The Meaning of Humanities in Modern Society. A Study of J. Ritter’s Compensation Theory
Even humanities scholars don’t always agree on what the humanities actually are. To some, they are the bastion of that very “critical thinking” which the natural sciences fundamentally lack (Luri, Collini). To others, they are a medium for the creative and cultural raising of consciousness, which is indispensable for democratic societies (Nussbaum, Said, Gauger/Rüther). More recently, a new position emerged which claims that just like the natural sciences the humanities convey practical knowledge (Bod). Following Joachim Ritter’s philosophical history of concepts, this project aimed to problematize one of the fundamental beliefs in current debates, namely that the “humanities” presuppose some form of “timeless knowledge” which begins in ancient Greece and lasts until present day in the form of literature, history, and philosophy.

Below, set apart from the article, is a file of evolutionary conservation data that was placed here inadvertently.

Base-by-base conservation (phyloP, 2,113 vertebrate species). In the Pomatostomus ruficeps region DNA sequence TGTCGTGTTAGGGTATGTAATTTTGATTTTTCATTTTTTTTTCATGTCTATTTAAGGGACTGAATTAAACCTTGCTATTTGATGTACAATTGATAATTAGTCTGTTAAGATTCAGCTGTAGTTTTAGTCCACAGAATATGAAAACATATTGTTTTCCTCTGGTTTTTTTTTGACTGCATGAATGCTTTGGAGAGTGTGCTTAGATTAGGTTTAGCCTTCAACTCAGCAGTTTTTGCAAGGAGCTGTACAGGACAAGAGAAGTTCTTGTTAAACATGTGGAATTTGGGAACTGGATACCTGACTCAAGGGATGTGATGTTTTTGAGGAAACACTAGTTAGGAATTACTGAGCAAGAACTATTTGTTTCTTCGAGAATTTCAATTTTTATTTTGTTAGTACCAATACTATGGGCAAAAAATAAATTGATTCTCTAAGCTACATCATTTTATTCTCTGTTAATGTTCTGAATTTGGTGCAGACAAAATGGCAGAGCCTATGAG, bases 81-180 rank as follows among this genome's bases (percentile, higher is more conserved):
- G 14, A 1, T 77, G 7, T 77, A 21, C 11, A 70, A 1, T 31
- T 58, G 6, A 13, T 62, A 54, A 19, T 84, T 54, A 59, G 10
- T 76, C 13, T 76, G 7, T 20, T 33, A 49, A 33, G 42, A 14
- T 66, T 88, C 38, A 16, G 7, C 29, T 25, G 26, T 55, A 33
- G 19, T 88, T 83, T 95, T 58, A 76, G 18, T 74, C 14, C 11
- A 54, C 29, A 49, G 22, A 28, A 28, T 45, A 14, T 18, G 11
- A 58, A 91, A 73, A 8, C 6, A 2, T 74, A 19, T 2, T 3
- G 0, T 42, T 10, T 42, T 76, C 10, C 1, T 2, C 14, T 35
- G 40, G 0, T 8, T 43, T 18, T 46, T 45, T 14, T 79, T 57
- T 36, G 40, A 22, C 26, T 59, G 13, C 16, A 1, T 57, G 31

In contrast to the current discussion, Ritter assumed that an analysis of the humanities cannot be conducted separately from an examination of Modernity. He argued that the scientific, industrial, and political revolutions of Modernity had brought with them the need to understand reality in a new way, leading to the emergence of the humanities. Thus, the humanities would compensate for the changes in a modern, “ahistorical” understanding of the world, among other things. By examining essential concepts such as “Kompensation,” “Entzweiung,” and “Geschichte,” the project aimed to newly interpret Ritter’s alternative theory of the humanities.
- The 20th Century in Basic Concepts. A Dictionary of Historical Semantics in Germany
(Ernst Müller, Barbara Picht, Falko Schmieder, key project since 2020)